What's wrong with cybersecurity training?
Are we training our cybersecurity professionals in all the wrong ways? Agencies have been ramping up efforts in training, education, recruiting and hiring, and still, the government faces a shortage of skilled cyberprofessionals.More

12 common mistakes startups make in their 1st year
Business Insider
When you write and read about startups all day long, you see founders make a lot of mistakes. As an observer of and dabbler in startups, Alyson Shontell, technology startup editor for Business Insider, has kept track of all the things she'd try to avoid as an entrepreneur.More

Defending NSA PRISM's big data tools
It's understandable that democracy-loving citizens everywhere are outraged by the idea that the U.S. government has backdoor access to digital details surrounding email messages, phone conversations, video chats, social networks and more on the servers of mainstream service providers.More

Why big data will drive the next big boost in productivity
The big data argument speaks quite clearly for itself: The better a brand knows its customers, its interaction with those customers becomes more meaningful, ultimately increasing the likelihood that the customer takes some sort of action whether it be a purchase, a positive review, a recommendation or otherwise, and repeat that action in the future. However, the technology landscape provides a backdrop that basically changes with the seasons, so as the hardware changes, so does the consumer.More

Meet the startups making machine learning an elementary affair
The choices are getting a lot better for businesses that want out-of-the-box functionality for machine learning, predictive analytics and general data science. Prepackaged software might not make your company into Google, but a step closer is a step in the right direction.More

Big companies don't have to lose their souls
TheMIX via CNNMoney
Remember working for that startup? Things were good. You responded quickly to change. You could, and often did, roll out new programs within weeks or days. Your boss approved quick changes with a simple nod. And you got results — fast. Then you moved to an important role at a big enterprise. Things were different — slower, costlier, stuck in red tape, less tangible, less experimental. More

Entrepreneurs get better with age
Harvard Business Review
According to famed developmental psychologist Erik Erikson, as we grow older, hunger for meaning animates us, making us more alive. His theory explains that each healthy human passes through eight stages of development from infancy to adulthood. The seventh stage of development typically takes places between the ages of 40 and 64 and centers around generativity, a period not of stagnation, but of productivity and creativity, including a strong commitment to mentoring and shoring up the next generation. More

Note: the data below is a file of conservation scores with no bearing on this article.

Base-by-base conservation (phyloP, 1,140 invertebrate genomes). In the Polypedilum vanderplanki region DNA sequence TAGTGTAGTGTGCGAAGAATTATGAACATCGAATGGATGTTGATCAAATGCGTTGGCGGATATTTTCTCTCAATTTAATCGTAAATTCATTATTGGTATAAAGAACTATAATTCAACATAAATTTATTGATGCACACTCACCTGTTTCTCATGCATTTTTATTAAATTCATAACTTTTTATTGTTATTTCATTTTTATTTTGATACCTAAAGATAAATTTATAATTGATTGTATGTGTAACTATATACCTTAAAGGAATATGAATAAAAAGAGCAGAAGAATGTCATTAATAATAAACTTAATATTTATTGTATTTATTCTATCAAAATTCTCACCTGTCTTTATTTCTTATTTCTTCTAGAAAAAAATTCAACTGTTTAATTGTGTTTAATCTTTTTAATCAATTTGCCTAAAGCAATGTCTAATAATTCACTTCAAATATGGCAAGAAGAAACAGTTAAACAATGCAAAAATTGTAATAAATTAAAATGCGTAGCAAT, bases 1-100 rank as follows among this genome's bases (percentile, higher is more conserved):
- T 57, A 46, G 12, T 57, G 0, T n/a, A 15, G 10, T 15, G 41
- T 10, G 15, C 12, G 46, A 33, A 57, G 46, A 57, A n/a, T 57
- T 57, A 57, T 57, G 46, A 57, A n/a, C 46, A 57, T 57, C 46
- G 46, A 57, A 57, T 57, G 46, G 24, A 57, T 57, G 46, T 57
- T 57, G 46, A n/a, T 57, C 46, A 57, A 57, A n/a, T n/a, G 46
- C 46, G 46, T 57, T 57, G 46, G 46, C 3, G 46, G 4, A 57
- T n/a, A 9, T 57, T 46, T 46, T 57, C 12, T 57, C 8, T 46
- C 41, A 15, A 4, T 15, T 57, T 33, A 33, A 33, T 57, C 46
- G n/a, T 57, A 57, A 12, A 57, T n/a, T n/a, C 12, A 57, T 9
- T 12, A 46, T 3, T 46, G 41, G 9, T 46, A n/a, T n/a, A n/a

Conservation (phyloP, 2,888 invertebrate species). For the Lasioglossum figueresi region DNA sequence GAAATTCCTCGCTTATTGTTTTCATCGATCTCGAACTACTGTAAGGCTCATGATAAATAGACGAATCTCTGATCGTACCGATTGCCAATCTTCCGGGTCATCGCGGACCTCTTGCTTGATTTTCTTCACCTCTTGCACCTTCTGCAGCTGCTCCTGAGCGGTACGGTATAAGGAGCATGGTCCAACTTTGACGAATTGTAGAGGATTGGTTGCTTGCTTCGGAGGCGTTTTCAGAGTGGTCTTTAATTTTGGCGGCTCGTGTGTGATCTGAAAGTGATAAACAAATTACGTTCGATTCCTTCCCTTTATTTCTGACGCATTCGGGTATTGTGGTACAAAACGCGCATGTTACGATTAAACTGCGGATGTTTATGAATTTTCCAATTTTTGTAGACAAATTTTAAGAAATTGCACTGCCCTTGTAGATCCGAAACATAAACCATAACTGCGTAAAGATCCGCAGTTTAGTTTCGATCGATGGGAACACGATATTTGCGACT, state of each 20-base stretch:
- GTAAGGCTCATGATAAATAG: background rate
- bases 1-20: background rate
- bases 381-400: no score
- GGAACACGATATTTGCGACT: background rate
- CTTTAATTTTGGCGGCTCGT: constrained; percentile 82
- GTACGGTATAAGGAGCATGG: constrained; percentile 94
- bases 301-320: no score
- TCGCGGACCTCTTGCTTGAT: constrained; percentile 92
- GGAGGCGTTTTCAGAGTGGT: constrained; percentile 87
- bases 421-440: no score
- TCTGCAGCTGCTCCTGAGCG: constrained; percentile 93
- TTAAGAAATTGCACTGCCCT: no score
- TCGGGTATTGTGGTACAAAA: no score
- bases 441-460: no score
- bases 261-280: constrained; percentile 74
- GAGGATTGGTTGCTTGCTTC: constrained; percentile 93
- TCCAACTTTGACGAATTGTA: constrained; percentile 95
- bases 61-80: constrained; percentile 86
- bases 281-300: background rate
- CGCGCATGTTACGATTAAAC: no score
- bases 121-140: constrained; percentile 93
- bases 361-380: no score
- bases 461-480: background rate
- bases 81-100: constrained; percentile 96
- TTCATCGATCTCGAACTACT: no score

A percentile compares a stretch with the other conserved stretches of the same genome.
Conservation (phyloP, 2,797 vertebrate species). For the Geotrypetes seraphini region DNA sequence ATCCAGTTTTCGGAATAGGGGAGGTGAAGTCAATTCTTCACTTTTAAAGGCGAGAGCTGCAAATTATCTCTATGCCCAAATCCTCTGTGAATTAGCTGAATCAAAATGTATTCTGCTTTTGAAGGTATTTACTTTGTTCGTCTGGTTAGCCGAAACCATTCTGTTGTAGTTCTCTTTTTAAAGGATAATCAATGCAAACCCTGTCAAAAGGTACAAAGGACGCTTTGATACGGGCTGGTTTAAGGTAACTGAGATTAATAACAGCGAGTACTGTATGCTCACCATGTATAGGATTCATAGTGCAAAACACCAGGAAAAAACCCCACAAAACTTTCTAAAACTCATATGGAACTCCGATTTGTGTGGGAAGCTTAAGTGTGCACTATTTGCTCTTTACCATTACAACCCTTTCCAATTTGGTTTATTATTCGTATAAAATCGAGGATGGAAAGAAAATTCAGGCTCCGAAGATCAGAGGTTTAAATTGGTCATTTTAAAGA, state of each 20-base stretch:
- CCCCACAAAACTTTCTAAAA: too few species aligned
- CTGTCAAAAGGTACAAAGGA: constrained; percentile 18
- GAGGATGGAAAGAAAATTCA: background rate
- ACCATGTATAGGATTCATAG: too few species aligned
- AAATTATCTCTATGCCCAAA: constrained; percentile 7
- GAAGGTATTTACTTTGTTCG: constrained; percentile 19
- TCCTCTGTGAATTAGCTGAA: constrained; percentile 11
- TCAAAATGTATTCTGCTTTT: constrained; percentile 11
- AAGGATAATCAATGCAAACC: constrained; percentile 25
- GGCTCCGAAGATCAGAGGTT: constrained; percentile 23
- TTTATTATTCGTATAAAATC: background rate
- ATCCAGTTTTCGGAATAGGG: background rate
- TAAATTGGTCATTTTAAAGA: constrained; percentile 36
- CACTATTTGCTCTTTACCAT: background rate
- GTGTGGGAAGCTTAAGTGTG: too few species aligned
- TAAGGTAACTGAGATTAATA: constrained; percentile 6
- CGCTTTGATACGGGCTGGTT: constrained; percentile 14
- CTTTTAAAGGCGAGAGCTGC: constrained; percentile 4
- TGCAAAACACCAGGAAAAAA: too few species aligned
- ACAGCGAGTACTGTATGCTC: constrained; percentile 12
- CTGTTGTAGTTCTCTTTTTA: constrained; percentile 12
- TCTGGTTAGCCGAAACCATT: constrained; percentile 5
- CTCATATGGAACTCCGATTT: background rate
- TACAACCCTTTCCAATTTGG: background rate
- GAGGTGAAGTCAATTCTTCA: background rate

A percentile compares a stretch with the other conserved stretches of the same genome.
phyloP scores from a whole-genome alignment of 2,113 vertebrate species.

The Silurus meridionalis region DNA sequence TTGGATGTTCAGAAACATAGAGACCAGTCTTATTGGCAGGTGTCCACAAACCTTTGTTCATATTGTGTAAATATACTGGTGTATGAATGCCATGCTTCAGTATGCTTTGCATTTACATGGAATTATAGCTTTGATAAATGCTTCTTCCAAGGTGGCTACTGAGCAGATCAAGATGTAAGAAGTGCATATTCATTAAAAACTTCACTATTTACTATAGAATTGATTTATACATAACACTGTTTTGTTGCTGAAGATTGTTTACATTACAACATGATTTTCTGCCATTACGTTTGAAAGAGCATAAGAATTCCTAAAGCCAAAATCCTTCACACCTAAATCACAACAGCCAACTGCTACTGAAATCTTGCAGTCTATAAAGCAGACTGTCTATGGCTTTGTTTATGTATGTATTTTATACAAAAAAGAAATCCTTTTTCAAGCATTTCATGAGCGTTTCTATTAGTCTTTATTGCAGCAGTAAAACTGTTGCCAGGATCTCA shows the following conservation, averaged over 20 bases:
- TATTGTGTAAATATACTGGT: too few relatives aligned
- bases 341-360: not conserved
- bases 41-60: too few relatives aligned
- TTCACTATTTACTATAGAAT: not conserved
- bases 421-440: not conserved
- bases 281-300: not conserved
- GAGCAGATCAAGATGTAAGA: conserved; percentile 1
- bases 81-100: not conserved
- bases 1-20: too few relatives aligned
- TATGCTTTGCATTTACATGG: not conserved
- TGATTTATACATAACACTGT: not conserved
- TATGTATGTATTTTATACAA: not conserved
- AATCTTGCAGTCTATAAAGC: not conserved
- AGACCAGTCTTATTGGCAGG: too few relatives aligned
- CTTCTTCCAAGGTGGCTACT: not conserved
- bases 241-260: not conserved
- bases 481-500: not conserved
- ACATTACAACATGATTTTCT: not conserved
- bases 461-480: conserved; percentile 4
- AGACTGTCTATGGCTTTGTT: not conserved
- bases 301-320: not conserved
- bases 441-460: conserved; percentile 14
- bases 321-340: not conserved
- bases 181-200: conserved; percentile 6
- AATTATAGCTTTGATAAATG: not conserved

The A-list: Top technology for small businesses
It's generally accepted that IT is a key driver of business growth in small businesses. However, small and medium-sized enterprises are not equally good at identifying and deploying the optimal mix of technologies. This can have important implications: A recent study by Symantec, for example, found that "top-tier" SMEs typically spend 7 percent less on computing than "bottom-tier" ones. This may reflect the fact that tech-savvy businesses tend to invest in the right technology, avoiding the costly need to "rip and replace" their mistakes.More

Why it's OK to work on vacation
CBS MoneyWatch
Laura Vanderkam, nationally recognized writer, journalist and author, has been on vacation the past week and a half. While some of this time has been spent completely unplugged — while in Mount Rainier National Park, for instance — some has not. Vanderkam edited a manuscript while her kids watched some movies. She’s gotten up early to answer emails. It's fashionable to lament that working on vacation is a sign of some sort of American epidemic of overwork, and indeed, a recent survey from Pertino, an IT company, finds that Vanderkam is not alone.More